A state cannot prosecute a federal law enforcement agent who acted "honestly and reasonably" when shooting at a fleeing suspect, a sharply divided federal appeals court ruled Wednesday in a closely watched case stemming from the 1992 siege at Ruby Ridge, Idaho.
By a 2-1 vote, the U.S. 9th Circuit Court of Appeals ruled that FBI sharpshooter Lon T. Horiuchi was entitled to immunity from criminal prosecution. Idaho authorities had sought to prosecute Horiuchi for a shot he fired that killed the wife of white separatist Randy Weaver and wounded Weaver's friend, Kevin Harris.
In his strongly worded dissent, Judge Alex Kozinski said that the court majority set a "007 standard for the use of deadly force" in a nine-state region covered by the court.
Horiuchi killed Vicki Weaver as she was holding the couple's baby girl, Elisheba. Federal agents had converged on the Weavers' remote mountain cabin to arrest her husband on a federal weapons trafficking charge and shots had been exchanged, resulting in the deaths of Weaver's son and a federal marshal.
In response, Horiuchi arrived later that day with a group of federal agents. He has consistently maintained that he did not see Vicki Weaver when he fired at Harris, who was armed and trying to flee into the Weavers' cabin.
After the Justice Department concluded in 1997 that there was insufficient evidence to file federal criminal charges against Horiuchi, Boundary County prosecutor Denise Woodbury charged him with involuntary manslaughter. She alleged in court papers that Horiuchi had been grossly negligent and "showed utter disregard for other human life."
The appellate court upheld a federal district judge's dismissal of charges against Horiuchi. But the clash between the appellate judges Wednesday is likely to add further fuel to the controversy precipitated by the FBI's actions at Ruby Ridge, an event that became a key symbol for anti-government activists, including the bomber of the Oklahoma City federal building, Timothy J. McVeigh.
A U.S. Senate subcommittee that reviewed the Ruby Ridge incident said in 1995 that it had "helped to weaken the bond of trust that must exist between ordinary Americans and our law enforcement agencies."
On the other hand, the Horiuchi case was considered sufficiently important by the federal government that the Justice Department filed a friend-of-the court brief in support of the position advocated by Horiuchi's private attorney: Federal officials are entitled to broad protection from state prosecution in the performance of their federal duties.
In addition, former FBI Director William H. Webster and four former U.S. attorneys general--Griffin P. Bell, Benjamin R. Civiletti, Richard L. Thornburgh and William P. Barr--filed a friend-of-the-court brief supporting immunity from prosecution for Horiuchi.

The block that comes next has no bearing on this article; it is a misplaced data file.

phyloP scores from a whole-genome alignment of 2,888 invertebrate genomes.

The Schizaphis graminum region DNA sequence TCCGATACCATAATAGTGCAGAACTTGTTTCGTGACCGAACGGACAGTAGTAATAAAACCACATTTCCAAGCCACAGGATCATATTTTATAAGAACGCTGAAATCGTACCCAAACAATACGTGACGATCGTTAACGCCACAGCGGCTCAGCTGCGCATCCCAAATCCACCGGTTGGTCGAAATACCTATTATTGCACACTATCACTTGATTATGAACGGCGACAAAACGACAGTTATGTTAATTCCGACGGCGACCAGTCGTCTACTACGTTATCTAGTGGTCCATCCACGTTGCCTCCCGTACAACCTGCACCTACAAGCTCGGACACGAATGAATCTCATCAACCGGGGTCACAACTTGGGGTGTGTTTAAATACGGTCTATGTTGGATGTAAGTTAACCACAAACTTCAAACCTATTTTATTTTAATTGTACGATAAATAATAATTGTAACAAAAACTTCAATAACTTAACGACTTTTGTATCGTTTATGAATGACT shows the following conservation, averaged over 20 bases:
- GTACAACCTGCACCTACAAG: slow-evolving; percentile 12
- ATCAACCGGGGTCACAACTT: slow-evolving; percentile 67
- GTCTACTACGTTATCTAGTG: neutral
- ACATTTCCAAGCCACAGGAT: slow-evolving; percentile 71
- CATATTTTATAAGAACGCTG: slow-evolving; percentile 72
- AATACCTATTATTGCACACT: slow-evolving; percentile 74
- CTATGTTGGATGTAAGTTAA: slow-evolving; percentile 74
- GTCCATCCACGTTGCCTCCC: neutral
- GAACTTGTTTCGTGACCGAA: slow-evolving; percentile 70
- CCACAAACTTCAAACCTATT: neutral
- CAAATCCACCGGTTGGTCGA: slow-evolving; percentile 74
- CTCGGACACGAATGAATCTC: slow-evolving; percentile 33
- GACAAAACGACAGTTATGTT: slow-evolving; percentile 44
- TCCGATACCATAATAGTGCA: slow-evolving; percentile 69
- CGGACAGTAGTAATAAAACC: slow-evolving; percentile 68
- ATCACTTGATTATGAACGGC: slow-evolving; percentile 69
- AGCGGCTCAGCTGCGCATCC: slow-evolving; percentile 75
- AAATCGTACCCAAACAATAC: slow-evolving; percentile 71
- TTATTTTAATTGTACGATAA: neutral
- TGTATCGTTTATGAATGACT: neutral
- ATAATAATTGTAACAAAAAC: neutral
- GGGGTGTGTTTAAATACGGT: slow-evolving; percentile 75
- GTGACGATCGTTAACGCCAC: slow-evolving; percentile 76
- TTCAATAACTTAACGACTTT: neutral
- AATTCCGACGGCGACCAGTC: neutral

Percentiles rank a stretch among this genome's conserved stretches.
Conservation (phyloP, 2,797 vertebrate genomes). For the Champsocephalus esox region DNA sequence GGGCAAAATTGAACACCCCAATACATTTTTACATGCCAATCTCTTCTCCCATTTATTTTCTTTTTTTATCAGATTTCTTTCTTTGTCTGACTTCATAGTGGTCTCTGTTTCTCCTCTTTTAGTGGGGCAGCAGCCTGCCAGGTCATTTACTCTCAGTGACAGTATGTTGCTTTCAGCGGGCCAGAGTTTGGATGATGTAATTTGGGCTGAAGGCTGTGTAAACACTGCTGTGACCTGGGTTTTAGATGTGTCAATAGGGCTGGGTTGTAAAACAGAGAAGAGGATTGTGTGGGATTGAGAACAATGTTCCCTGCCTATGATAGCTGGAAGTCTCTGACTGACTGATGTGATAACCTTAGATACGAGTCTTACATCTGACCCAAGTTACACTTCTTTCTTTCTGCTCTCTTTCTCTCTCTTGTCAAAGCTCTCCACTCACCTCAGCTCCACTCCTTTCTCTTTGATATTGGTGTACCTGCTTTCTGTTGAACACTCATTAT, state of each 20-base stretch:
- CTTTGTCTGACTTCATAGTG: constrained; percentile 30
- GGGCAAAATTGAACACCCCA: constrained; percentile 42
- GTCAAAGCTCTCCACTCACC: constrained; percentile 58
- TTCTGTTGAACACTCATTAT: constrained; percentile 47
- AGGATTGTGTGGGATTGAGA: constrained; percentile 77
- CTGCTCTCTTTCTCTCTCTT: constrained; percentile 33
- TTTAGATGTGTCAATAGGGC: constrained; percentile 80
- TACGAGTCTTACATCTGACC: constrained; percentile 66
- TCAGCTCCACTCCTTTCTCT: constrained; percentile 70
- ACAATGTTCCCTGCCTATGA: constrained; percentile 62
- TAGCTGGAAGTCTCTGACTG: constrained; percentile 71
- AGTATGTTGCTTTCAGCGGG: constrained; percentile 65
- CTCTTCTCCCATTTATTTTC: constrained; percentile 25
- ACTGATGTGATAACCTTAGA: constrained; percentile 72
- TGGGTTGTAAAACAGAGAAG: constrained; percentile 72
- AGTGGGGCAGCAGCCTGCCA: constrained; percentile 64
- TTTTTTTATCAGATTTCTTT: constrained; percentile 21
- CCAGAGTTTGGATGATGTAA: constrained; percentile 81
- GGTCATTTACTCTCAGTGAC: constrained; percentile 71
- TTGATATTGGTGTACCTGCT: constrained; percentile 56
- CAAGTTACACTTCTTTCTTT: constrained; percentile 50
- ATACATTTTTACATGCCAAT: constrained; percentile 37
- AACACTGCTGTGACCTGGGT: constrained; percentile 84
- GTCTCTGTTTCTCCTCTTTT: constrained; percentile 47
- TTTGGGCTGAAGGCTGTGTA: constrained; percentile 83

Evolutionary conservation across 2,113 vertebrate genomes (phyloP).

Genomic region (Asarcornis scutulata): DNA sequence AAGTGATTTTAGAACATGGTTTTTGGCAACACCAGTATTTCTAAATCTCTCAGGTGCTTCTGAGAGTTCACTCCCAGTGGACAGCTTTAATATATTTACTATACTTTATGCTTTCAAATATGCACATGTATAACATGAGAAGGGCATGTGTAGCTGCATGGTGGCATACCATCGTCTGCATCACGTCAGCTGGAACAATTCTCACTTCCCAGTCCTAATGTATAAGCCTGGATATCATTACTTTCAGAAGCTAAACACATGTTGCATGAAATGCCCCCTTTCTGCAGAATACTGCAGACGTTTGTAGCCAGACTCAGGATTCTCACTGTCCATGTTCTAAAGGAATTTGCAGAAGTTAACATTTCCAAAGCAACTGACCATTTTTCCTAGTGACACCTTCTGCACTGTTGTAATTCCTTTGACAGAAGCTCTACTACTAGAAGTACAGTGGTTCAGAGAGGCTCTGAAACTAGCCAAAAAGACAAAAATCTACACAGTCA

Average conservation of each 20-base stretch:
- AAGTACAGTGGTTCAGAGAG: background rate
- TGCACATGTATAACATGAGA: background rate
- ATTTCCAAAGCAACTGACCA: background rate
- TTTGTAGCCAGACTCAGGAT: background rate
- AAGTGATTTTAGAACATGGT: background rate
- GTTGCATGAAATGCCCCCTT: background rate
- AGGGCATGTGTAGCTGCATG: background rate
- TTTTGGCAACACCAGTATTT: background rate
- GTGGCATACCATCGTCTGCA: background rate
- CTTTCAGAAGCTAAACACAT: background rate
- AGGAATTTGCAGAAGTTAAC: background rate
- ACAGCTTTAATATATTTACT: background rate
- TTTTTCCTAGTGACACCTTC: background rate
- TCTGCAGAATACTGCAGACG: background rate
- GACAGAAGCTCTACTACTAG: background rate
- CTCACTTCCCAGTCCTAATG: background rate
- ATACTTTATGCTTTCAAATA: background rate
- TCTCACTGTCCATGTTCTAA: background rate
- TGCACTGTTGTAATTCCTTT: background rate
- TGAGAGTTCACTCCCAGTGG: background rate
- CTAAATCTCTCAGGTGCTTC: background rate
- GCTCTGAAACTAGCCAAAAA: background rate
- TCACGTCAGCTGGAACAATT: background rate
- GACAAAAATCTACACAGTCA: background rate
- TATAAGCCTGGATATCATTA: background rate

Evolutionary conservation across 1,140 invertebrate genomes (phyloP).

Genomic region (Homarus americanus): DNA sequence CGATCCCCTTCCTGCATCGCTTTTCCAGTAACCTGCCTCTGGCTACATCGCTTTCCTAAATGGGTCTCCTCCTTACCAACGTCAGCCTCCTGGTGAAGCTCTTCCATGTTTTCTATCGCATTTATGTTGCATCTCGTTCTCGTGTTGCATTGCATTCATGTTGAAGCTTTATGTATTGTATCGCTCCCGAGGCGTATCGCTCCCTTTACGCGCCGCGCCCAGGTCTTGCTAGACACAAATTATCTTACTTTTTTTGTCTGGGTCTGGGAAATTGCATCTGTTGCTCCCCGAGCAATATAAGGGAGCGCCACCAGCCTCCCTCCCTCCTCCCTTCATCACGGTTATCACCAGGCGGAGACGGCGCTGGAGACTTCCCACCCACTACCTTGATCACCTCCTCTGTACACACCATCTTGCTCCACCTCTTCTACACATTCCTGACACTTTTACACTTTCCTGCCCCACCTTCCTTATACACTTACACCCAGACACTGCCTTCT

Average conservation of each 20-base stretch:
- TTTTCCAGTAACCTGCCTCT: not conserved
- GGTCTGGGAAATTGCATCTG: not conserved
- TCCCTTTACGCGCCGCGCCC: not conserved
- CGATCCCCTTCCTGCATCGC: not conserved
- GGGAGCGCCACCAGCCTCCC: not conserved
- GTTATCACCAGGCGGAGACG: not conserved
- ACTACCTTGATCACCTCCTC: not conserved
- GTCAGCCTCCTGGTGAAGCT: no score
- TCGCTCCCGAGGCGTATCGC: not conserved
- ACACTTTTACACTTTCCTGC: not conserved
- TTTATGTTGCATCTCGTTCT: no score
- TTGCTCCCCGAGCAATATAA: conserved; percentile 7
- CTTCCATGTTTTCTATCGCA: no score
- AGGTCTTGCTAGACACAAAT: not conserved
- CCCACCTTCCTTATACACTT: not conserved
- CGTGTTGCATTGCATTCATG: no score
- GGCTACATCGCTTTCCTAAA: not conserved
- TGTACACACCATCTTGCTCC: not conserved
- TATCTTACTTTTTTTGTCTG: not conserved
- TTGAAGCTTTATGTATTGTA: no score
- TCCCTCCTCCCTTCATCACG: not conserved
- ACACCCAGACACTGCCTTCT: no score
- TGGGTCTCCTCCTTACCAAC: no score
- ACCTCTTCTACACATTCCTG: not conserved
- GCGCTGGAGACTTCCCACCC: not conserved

Webster, now a private attorney in Washington, applauded the ruling, saying that if the case had gone the other way it would have been an untenable precedent--subjecting federal law enforcement agents to different standards of conduct in different states.
"The sniper's job in law enforcement requires split-second judgment that must depend exclusively on his/her federal training and policy," the brief for Webster and the former attorneys general stressed. "To subject the performance of that function to second-guessing in the context of a state criminal action is to severely undermine, if not cripple, the ability of future attorneys general to rely on such specialized units in moments of crisis such as hostage taking and terrorist acts."
The siege at Ruby Ridge began when U.S. marshals seeking to arrest Randy Weaver came upon Harris, Weaver and his 14-year-old son, Sammy, and their dog Striker at an intersection near the Weaver property. A marshal fired, killing the dog--prompting Sammy to return fire. Soon thereafter, another marshal shot and killed the teenager. In an ensuing gun battle, U.S. Marshal Michael Degan was shot and killed. Hours later, the team of FBI sharpshooters from the agency's Hostage and Rescue Team arrived.
That day, the federal law enforcement agents created special rules of engagement providing that "any armed adult male observed in the vicinity of the Weaver cabin could and should be killed." Generally, law enforcement agents may not shoot to kill unless the suspect poses an immediate threat or is fleeing and his escape will result in a serious threat.
The next day, Weaver, his daughter Sarah and Harris left the cabin and headed for a shed to prepare Sammy's body for burial. Soon thereafter, Horiuchi shot and wounded Weaver. When Weaver and the others ran back to the cabin, Horiuchi fired at Harris. But the bullet hit Vicki Weaver in the head--killing her instantly--passed through her and hit Harris in the upper arm and chest.